by Kent Sterling
Indiana lost a basketball game to Purdue last night at Assembly Hall that dropped them to 8-6 in the Big Ten – one-half game ahead of two teams tied for seventh.
The most troubling part of the night for Indiana fans should be the opening comment coach Tom Crean delivered in his postgame remarks, “We could have played a little better, but bottom line, a couple of those shots go down, it’s a different story for us.”
Strange assertion for a coach whose team just took a loss from a team that only hit 2-of-18 from beyond the arc. He could easily have said, “Hell, if Purdue hits a few shots, we get run out of here by 20!”
Crean’s comment about shots not falling reminded me of former football coach Bill Lynch telling me before his final season as coach of the Hoosiers that his team’s previous season was only 12 positive plays from a Big Ten Championship.
Desperate thoughts in desperate times for desperate men.
Point guard Yogi Ferrell had a different view of what was missing on this night, “We’ve got to fight. Tonight we felt like we came to play. Played really well to an extent, but at the end of the day, our fight didn’t match theirs. I feel like playing Purdue and especially a big rivalry, we’ve got to go and match the intensity and just fight a little harder.”
There was nothing wrong with Ferrell’s fight last night as he scored 21 points on 15 shots and chipped in five boards and four assists. In fact, Ferrell was one of only two Hoosiers with more than one rebound.
So often basketball games are not determined by the what and where, but the how – and how hard. Fans didn’t need to know the difference between a 1-3-1 zone from a man-to-man to see that Purdue simply played with more fight and passion last night when both seasons were on the line.
The size advantage for Purdue was also a huge (literally) problem for Indiana as centers A.J. Hammond and Isaac Haas combined for 32 points, 14 boards, and four blocks (all Hammons) compared to 10 points (all Hanner Mosquera-Perea) two rebounds, and three blocks for Mosquera-Perea, Collin Hartman and Emmitt Holt.
But that wasn’t about size as much as it was toughness and desire.
With four games left for both of Indiana’s Big Ten teams, the Boilermakers and Hoosiers are headed in decisively divergent directions. Both teams play Rutgers next – Indiana travels there Sunday afternoon, and Rutgers visits Mackey Arena next Thursday. Both need a win to continue to be seen as a potential participant in the NCAA Tourney next month.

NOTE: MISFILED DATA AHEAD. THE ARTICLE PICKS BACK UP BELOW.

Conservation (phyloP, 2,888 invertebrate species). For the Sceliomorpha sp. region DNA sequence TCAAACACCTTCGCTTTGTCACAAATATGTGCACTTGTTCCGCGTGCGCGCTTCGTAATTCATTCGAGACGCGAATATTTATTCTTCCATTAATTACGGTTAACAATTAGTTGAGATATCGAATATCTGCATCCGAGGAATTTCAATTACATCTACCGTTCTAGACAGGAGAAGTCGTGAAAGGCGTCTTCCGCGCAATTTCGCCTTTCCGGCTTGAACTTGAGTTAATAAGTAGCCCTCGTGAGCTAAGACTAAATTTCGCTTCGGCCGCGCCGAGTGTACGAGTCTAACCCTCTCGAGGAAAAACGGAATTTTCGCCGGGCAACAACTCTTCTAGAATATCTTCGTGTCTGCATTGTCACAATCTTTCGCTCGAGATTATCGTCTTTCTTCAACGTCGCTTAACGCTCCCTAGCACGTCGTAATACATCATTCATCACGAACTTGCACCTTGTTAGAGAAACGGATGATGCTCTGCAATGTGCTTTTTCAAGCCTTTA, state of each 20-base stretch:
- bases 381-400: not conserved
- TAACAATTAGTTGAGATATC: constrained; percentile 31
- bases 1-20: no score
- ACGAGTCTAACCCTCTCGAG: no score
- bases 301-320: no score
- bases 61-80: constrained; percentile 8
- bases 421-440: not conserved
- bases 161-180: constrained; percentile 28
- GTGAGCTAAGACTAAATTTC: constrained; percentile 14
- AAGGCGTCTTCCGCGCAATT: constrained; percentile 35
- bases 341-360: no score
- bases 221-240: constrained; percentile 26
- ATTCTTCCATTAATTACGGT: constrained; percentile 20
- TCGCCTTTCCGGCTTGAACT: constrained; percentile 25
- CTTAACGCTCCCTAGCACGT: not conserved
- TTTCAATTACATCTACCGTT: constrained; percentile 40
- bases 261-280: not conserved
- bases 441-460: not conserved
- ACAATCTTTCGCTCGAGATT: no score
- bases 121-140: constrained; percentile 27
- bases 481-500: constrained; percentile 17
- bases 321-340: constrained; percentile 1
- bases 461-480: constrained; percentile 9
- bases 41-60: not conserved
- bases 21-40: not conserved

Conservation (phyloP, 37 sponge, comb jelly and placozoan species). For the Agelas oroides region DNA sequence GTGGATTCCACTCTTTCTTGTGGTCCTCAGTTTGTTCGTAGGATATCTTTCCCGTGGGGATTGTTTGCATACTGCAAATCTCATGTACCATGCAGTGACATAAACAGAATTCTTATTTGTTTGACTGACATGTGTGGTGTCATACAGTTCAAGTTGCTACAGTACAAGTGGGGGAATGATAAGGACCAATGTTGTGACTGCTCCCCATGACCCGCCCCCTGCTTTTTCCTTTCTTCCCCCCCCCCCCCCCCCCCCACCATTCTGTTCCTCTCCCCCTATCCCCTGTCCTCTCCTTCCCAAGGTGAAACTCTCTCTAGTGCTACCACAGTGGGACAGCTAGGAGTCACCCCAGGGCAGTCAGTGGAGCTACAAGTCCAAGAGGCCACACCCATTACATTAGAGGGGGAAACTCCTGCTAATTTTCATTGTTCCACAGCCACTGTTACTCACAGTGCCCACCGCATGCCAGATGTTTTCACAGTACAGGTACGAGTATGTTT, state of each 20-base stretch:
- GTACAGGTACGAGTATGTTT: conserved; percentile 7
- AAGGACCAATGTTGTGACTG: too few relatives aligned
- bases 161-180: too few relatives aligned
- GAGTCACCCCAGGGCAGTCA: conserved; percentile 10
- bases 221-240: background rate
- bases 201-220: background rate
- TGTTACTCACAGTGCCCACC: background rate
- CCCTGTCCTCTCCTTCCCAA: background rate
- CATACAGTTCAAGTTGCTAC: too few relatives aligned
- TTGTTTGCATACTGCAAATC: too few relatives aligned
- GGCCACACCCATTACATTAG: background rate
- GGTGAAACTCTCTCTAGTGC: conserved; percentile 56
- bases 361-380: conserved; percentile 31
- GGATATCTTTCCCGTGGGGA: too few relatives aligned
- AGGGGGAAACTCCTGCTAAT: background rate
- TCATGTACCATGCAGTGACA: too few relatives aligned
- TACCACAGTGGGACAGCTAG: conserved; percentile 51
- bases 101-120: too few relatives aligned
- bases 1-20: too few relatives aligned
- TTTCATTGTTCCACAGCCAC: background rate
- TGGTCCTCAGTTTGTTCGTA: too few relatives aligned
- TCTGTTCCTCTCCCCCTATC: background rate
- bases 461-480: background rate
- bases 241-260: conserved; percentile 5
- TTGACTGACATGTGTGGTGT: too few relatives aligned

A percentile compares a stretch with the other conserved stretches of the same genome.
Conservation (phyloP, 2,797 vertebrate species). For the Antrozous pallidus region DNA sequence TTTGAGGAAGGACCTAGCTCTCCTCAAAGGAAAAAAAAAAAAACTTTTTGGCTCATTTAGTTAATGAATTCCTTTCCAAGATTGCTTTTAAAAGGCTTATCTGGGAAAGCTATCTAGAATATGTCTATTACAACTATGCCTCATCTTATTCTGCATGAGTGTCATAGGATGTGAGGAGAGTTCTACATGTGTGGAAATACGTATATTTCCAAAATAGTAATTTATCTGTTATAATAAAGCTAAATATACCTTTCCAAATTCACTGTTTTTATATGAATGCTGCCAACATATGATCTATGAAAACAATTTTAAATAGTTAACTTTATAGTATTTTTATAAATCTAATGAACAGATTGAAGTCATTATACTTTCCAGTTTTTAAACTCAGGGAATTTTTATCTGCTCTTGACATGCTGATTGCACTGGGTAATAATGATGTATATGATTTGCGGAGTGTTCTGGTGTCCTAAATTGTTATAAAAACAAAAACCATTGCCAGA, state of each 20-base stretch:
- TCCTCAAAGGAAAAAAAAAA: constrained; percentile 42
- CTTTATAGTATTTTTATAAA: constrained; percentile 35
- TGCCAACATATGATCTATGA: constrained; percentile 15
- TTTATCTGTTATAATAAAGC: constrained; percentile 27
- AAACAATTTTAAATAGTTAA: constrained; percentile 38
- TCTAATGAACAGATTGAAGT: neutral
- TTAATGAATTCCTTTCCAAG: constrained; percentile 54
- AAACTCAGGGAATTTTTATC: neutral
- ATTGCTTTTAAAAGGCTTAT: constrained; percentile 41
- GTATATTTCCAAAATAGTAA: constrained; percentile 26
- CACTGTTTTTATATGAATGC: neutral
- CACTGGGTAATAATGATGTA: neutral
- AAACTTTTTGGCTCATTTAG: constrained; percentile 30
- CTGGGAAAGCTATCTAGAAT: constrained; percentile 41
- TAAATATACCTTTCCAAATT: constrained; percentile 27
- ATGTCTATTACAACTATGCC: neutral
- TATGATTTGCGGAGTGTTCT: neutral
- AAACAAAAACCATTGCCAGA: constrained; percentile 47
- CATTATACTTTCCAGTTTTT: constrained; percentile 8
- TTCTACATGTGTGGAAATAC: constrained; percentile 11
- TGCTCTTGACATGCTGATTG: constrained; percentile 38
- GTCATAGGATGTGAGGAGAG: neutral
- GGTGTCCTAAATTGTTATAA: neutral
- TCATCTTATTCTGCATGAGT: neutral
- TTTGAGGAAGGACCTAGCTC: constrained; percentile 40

While the RPIs for both reflect their recent play (Indiana’s ranking dropped last night from 28th to 34th while Purdue bounced from #69 to #58) the BPI is a little better calibrated to measure current quality of play (Purdue passed IU as it jumped to #40 while IU dropped to #43).
What all of that means beyond being ranked higher is better, I don’t know. Playing winning basketball requires teams to play hard and together, and Purdue has done that much more often than its opponents recently as they have vanquished seven of their last eight foes. Indiana is 3-5 over that same span.
Last year’s shutout for Indiana teams in March Madness won’t be repeated this season, but it remains to be seen exactly which teams will join Notre Dame and Butler in the Big Dance. Last night’s game brought a little additional clarity, but the final four games and the Big Ten Tournament will seal the deal one way or another for both the Boilers and Hoosiers.
All that’s certain is that wishing missed shots had dropped isn’t going to help Indiana beat Rutgers Sunday at 5:15p. Invitations for teams like Indiana and Purdue will be reserved for the toughest teams who have a clear vision that 40 minutes of focus and fight need to define their effort because that is how you win basketball games.
And then the report card for Indiana, Purdue, and every other team in college basketball will be issued. Last night was a quiz for both. Only after the entire body of work is evaluated can an overall grade for the programs be known.
Right now, Purdue’s consistent effort has Matt Painter’s stock on the rise. Indiana losing five of eight has Crean wishing shots had fallen.